作為爸媽我們也有我們"沒有辦法" 的時候 It's ok to be not ok!
對於孩子來說，他們的世界也發生了天翻地覆的改變。根據國外"Save the Children（救助兒童會）"調查研究，生活在 COVID-19 封城、社交限制和學校停課下的兒童中，幾乎有四分之一正在應對焦慮情緒，其中許多人面臨著持續心理困擾的風險，包括抑鬱症。在救助兒童會最近對美國、德國、芬蘭、西班牙和英國的 6000 多名兒童和父母進行的調查中，高達 65% 的兒童在無聊和孤立感中掙扎。 所以，在這段時間，我們（不管大人還是孩子）的首要任務是，安全並且健康地生存和生活下來，關於在家學習（home schooling)，盡量保持"輕鬆"的態度去面對。 輕鬆並不代表"不尊重"，並不代表"不認真"。作為成人，我們可以做的事：給予孩子，多一份關懷，和多一份理解。
Remote learning/遠距離學習甚至工作，其實對於成人來說， 也是一個挑戰。根據大多數研究，普通成年人的最大注意力持續時間約為 20 分鐘。雖然部分個人可以選擇重複地將注意力重新集中在同一活動上，但發生注意力不集中是正常的。 將心比心，對於孩子而言，持續，長時間的線上學習，缺乏同儕互動，缺乏室外/大肢體活動，甚至是對於某些學科活動缺乏興趣，要一直坐在電腦前學習，其實是更大的挑戰，"專心"的持續時間會更短！
👦對於6歲以上的孩子，網上的課程是學校課程完全延伸，真正的"停課不停學"。這時候對於那些不得不上的課程，家長更多的是了解孩子的意願，並且進行溝通：孩子無法靜心上網課的原因，解釋孩子關係利弊, 和孩子做出妳好，我好，老師也好的三贏應對方式。 雖然，居家防疫的生活也許會被拉長，但是停課轉線上學習的過程對於孩子的整個學習生涯來說，會是很短的一部分。如果因為孩子對上網課不專心，家長擔心學校會認為家長對孩子不負責任，而一直盯著孩子學習，甚至"唸/罵"孩子 ，那麼，贏得了形式（讓孩子不開心地坐在電腦前完成課程），磨滅了孩子對學習的興趣，輸了親子關係，真的值得嗎？
尊重，不在於形式，更多的是將心比心的問候和理解。請記住，在這非常時期，我們作為爸爸媽媽，真的不是神力超人。我們也有我們"沒有辦法" 的時候，it is ok to be NOT ok! 🤗
Staying at home with children during the pandemic is challenging, whether for us adults or children. For us as adults, you may live with our children in a small space while couping with homeschooling and work from home, or you may need to take a break from work to take care of your children, or you are a single-parent family trying hard to keep work and parenting under "control." Additionally, due to the social restrictions, lack of communication with the outside world to relieve stress, coupled with a lot of housework, partner problems, work, and financial pressure, etc., it is simply too much to take all.
For our children, their world has also changed drastically. According to a foreign "Save the Children" survey, almost a quarter of children living in COVID-19 lockdowns, social restrictions, and school closures are coping with anxiety. Many of them face the risk of persistent psychological distress, including depression. In a recent "Save the Children" survey of more than 6,000 children and parents in the United States, Germany, Finland, Spain, and the United Kingdom, up to 65% of children struggled with boredom and isolation. Therefore, during this particular period, our first task (regardless of whether adults or children) is to survive and live safely and healthily.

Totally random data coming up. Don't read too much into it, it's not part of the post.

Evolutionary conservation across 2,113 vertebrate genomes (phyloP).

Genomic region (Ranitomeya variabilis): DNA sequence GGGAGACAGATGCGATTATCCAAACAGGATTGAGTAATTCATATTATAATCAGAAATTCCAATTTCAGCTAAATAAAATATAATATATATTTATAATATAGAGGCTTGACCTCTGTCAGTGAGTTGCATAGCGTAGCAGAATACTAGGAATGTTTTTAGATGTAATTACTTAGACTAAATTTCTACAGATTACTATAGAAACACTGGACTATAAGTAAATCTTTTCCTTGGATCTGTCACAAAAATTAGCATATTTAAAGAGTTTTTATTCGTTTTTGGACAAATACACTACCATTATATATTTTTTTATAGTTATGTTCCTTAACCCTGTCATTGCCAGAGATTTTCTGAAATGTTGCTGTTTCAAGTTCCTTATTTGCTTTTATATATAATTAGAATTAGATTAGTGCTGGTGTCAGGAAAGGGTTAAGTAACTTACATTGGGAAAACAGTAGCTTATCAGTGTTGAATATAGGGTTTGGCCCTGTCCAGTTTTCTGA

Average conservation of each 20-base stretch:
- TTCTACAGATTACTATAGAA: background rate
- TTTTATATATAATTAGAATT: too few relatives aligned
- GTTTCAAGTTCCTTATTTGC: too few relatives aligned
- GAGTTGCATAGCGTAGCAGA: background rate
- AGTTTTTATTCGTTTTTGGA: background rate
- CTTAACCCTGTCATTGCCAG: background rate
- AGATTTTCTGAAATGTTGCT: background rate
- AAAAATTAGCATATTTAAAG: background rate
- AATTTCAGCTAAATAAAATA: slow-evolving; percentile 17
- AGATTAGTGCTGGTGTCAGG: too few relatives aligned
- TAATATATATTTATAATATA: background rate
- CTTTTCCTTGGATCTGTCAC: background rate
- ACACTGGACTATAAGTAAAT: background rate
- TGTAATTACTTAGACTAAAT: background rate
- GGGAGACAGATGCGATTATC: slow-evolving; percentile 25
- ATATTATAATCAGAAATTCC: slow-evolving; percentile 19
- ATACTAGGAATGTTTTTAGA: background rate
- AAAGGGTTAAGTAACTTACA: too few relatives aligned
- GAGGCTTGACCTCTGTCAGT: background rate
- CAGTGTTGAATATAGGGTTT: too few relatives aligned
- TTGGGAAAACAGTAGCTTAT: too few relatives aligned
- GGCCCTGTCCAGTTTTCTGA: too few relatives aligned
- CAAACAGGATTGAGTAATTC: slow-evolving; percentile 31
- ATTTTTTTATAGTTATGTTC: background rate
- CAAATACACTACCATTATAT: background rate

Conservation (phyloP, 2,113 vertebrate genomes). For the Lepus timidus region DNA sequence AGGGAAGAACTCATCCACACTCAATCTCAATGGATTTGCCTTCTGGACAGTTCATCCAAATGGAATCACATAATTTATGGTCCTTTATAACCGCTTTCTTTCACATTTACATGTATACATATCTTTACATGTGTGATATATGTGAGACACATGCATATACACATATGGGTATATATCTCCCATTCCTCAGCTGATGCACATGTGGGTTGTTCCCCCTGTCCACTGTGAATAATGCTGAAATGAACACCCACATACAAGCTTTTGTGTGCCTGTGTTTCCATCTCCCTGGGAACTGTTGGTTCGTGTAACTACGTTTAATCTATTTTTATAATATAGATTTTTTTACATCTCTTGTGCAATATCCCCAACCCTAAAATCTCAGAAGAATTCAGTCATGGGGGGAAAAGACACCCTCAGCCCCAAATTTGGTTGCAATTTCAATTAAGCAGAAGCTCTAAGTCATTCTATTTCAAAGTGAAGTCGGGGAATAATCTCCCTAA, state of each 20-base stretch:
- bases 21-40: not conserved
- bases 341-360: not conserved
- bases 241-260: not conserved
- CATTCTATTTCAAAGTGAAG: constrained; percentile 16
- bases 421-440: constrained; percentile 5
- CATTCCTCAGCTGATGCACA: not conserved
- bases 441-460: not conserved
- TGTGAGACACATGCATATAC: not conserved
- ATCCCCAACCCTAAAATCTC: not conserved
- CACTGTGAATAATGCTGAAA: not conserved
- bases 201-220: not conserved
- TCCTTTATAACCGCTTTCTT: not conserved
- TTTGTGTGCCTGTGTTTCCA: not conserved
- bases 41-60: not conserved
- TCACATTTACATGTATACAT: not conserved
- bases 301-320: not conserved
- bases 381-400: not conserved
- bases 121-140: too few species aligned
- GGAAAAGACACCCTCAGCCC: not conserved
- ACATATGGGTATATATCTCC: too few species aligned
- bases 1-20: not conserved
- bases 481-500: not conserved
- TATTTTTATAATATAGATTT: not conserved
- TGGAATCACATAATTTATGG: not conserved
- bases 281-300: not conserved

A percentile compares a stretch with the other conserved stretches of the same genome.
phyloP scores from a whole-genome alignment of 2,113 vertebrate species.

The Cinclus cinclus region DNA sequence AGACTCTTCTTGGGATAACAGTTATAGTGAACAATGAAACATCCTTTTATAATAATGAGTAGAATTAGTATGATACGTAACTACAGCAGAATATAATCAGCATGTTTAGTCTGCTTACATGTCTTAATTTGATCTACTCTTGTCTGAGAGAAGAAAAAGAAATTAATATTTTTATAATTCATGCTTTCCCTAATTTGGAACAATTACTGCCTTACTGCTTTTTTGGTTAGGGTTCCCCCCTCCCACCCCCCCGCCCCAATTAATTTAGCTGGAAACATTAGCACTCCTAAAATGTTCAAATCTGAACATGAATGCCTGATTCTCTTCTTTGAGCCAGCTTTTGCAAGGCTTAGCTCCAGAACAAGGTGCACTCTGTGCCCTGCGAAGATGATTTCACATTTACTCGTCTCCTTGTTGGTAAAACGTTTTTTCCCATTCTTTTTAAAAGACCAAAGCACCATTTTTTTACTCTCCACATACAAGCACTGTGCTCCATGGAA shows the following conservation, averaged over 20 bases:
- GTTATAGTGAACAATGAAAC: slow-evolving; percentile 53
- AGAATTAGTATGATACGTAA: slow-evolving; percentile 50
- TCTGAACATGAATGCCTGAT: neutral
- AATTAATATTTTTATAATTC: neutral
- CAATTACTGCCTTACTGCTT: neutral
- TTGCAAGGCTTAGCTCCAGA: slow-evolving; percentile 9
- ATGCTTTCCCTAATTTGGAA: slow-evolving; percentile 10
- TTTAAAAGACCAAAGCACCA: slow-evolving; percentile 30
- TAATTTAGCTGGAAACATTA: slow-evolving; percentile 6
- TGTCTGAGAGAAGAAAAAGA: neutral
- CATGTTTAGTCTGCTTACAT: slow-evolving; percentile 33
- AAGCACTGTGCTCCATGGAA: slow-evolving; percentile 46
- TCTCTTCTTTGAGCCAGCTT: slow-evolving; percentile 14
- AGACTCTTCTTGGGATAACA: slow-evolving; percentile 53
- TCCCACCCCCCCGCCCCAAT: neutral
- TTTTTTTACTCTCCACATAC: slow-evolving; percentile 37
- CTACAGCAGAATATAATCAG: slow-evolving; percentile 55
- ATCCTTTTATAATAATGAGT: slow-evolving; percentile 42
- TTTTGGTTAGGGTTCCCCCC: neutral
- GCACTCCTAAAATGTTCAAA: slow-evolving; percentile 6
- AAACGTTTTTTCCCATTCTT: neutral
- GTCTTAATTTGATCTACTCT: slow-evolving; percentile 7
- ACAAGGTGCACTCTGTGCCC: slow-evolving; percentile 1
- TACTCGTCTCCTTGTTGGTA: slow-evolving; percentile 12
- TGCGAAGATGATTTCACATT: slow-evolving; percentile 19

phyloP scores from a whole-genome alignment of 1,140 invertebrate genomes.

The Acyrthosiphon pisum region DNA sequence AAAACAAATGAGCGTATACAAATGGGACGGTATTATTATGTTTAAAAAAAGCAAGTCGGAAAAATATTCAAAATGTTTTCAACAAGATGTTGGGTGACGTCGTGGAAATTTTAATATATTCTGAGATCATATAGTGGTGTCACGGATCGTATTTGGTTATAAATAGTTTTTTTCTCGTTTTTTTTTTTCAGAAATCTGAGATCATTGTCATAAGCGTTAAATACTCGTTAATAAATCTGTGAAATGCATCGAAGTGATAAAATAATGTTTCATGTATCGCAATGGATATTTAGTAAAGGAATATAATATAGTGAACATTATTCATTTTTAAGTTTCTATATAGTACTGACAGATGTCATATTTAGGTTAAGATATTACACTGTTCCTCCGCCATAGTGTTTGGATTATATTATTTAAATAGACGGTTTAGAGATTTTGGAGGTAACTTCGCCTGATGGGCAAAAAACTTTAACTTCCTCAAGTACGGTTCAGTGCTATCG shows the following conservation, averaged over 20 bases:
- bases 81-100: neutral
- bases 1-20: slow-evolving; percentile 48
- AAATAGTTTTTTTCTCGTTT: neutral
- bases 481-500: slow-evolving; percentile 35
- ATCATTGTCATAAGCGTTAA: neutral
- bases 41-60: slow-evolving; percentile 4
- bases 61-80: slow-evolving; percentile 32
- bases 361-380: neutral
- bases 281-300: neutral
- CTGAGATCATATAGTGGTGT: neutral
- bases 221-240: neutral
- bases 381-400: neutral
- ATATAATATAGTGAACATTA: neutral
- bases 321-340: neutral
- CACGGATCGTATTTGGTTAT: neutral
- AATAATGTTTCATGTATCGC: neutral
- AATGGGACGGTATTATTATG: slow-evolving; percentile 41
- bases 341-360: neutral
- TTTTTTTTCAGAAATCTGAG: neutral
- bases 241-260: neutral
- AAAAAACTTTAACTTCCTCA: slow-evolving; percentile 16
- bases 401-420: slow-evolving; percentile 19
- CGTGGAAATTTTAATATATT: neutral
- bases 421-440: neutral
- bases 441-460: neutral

Regarding homeschooling, parents can try to maintain a "relaxed" attitude. Being relaxed does not mean "disrespect"; it does not mean "not serious." As parents, what we can do: give our children more care and more understanding.
Remote learning/distance learning or even remote working is a challenge for adults. According to most studies, the maximum attention span of an average adult is about 20 minutes. Although some individuals may choose to refocus their attention on the same activity repeatedly, it is normal for inattention to occur. For our children, whole-day online learning, lack of peer interaction, lack of outdoor/major physical activities, and even lack of interest in certain subject activities, all of above create challenges for them to be "concentrative" during online learning.
🚼For children aged 0-4, online courses are more of a "time-out" opportunity for parents, so if the child really can't sit down in front of the computer/mobile phone/tablet and continue the class, we can excuse the teacher and "leave" the course.
👶For children aged 4-6 (perhaps for some 3-year-old children), online courses are primarily an extension of school work and rest time, an opportunity for teacher-student communication and interaction with peers. Children need adult guidance during the online classes to let them understand "respect, make a choice, and take responsibility." For example: if you want to go to class, please sit down and go to class; if you don't want to go to class, please leave; if you want to join the course, then take the responsibility to finish it.
👦For children over six years old, the online course is a complete extension of the school curriculum. It may means that "no suspension of classes." At this time, for those courses that have to be taken, parents should understand and communicate more about their children's frustration: the reasons children wouldn't take lessons online, explain the children's pros and cons, and support them to make a mutually beneficial solution.
Although the social distance/homeschooling policy may be extended due to the pandemic, online learning during the pandemic will be a short part of the child's entire learning career. If parents worry that the school will think that the parent is irresponsible to the child, keep pushing the child to study, or even "scolding" the child, the child may sit at the computer finishing the classes, but feel hurt from the parents and no longer engaged in learning. Is it worth it?
Of course, the school's teachers also have a hard time now. In such a difficult period, they have been arranging activities/courses and dealing with some unreasonable parents (if there are few courses, they will complain, and when there are more courses, they will also complain).
Respect is not about the form but also about understanding and accepting. Please remember that in this extraordinary period, we, as parents, are not superheroes. We also have our "can not" moment. It is ok to be NOT ok! 🤗
Photo by Danielle MacInnes on Unsplash